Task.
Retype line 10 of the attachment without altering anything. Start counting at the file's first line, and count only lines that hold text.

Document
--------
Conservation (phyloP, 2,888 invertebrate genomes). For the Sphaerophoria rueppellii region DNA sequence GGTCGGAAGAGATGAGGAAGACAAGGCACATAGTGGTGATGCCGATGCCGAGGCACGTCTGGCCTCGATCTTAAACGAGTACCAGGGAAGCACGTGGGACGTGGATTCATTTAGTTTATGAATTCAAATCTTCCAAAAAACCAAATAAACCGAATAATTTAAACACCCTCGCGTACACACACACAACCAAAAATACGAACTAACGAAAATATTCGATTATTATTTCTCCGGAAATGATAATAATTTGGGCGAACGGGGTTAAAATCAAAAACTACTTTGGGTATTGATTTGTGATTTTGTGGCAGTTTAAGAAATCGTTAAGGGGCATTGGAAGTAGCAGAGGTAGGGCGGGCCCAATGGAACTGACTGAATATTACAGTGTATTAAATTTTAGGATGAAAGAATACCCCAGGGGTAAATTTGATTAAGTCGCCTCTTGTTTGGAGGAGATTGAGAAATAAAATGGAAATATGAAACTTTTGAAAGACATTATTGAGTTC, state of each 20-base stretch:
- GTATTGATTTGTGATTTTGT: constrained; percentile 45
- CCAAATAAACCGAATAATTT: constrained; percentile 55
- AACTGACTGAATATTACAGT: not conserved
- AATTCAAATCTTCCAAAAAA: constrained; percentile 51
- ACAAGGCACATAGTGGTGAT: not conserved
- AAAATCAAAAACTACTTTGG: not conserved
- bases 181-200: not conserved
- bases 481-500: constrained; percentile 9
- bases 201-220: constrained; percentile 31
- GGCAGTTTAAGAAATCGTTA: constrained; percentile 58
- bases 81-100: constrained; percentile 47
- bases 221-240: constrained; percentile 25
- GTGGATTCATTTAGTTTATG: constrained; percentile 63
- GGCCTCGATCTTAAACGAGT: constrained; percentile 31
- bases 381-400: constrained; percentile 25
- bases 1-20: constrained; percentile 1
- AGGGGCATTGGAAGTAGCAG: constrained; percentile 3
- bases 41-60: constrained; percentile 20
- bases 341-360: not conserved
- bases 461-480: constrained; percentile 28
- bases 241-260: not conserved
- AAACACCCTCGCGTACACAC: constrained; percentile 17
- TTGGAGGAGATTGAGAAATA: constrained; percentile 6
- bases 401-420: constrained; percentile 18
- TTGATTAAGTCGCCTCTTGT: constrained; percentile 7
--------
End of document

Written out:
- bases 201-220: constrained; percentile 31